According to Cedric Grolet's Fruits book (in the coconut entremets section), he equates 1.5 gelatin leaves (of any leaf) to 3.5g gelatin powder mixed with 15g water (18.5g gelatin mass). This ratio is 1 sheet for every 12.33g gelatin mass.
How to convert from gelatin leaf to gelatine powder
Converting between gelatin leaves and gelatine powder depends on how the gelatin powder is used. If the gelatin powder is used by making gelatin mass, then make the gelatin mass and use the instructions above. If using the gelatin powder directly, then the conversion depends on the other liquids used in the recipe. The general rule of thumb is to use 1 gold leaf per 2g of gelatine powder.
Useful tools for working with Gelatin
High Precision Weight Scale
Working with gelatin requires precision to obtain the most pleasant and consistent textures. A few grams could make a big difference. When working with gelatin, especially in the domestic environment using smaller amounts, accuracy is required, which is why we recommend this affordable high precision weight scale. This high precision scale can detect the minor weight changes (in increments as little as 0.01 grams) which is useful for measure gelatin powder, gelatin mass or gelatin sheets.
Precision weight scales are also useful in other recipes that require using small ingredient amounts such as recipes using powders, thickeners and stabilisers. They are also useful for measuring the precise amount of salt.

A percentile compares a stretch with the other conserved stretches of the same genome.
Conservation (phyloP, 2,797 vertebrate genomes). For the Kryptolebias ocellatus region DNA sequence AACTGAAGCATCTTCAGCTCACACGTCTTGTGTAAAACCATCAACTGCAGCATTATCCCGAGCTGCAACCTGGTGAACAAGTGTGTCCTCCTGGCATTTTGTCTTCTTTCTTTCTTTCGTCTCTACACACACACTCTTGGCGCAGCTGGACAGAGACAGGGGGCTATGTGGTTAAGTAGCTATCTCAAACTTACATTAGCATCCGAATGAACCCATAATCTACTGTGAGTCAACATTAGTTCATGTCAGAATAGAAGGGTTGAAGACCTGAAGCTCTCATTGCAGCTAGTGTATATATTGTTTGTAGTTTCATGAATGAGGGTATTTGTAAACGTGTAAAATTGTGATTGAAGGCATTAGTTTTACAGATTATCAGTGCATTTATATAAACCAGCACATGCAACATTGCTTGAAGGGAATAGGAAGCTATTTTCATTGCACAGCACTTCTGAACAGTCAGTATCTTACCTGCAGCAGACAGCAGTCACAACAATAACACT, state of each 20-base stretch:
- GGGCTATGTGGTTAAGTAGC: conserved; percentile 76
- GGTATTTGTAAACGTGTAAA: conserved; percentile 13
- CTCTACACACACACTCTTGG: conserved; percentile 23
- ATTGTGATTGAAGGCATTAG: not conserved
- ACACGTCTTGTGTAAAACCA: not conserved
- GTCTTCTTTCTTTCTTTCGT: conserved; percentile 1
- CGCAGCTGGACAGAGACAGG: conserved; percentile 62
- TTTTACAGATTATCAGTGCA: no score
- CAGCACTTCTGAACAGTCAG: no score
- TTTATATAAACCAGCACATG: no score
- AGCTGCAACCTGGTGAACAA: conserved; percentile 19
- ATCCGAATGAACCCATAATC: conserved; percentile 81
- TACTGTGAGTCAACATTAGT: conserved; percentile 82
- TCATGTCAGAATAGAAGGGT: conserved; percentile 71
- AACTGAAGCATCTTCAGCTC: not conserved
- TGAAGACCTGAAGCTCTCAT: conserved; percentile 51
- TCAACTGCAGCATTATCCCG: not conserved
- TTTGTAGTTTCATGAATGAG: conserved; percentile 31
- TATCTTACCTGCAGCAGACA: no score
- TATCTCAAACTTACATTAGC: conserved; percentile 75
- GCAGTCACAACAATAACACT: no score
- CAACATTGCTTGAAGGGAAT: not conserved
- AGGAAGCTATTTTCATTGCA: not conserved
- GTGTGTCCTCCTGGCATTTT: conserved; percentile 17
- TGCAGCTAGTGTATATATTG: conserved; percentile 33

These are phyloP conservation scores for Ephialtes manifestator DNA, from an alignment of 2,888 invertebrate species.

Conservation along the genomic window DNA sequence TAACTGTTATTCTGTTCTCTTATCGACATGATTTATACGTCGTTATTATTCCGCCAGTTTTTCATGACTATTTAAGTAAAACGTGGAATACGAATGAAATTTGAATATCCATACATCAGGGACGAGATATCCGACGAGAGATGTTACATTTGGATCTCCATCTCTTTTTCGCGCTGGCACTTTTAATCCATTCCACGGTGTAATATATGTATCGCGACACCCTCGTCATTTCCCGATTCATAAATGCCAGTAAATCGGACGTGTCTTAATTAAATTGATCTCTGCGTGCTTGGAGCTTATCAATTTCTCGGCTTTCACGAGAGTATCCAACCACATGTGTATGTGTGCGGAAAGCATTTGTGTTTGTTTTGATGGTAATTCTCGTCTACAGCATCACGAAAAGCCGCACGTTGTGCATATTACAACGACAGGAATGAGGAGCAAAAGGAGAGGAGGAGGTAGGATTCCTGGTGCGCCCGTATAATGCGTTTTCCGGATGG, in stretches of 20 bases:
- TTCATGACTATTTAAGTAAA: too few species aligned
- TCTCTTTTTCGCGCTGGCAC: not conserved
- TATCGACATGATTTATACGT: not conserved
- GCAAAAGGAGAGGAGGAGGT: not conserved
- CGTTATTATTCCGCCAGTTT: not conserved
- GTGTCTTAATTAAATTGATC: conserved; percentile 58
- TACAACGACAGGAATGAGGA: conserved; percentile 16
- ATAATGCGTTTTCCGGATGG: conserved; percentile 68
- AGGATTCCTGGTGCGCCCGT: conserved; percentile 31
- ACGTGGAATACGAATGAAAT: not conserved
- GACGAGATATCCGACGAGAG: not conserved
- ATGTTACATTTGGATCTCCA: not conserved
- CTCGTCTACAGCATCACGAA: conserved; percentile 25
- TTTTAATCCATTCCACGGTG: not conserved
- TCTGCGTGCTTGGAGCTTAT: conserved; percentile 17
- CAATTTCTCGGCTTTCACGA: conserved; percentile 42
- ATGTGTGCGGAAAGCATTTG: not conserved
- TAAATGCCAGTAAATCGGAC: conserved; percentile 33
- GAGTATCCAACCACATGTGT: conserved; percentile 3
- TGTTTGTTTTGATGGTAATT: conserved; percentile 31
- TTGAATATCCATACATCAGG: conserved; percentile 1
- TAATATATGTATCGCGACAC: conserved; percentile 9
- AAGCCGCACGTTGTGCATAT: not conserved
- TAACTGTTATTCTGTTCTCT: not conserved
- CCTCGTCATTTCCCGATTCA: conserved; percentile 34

*Note: We earn a small commission for the links above at no extra cost to you. The commissions help contribute to keep the site running.
Gelatin Conversion Calculator
(Bloom strength: 200)
(Bloom strength: 160)
Did you find this calculator useful? If so, you may also enjoy our other tools and calculators.
Let us If you found this calculator useful or if there is a particular conversion that is missing. We read all the comments and we are constantly improving our tools and calculators to help our fellow dessertisans create!
Recipes using Gelatin
Now that you know how to convert gelatin, you're ready to make panna cottas with the perfect wobble, mousses that hold their shape from a mold and the perfect glaze for an entremet mousse cake. Here are some of our favourite recipes that use gelatin.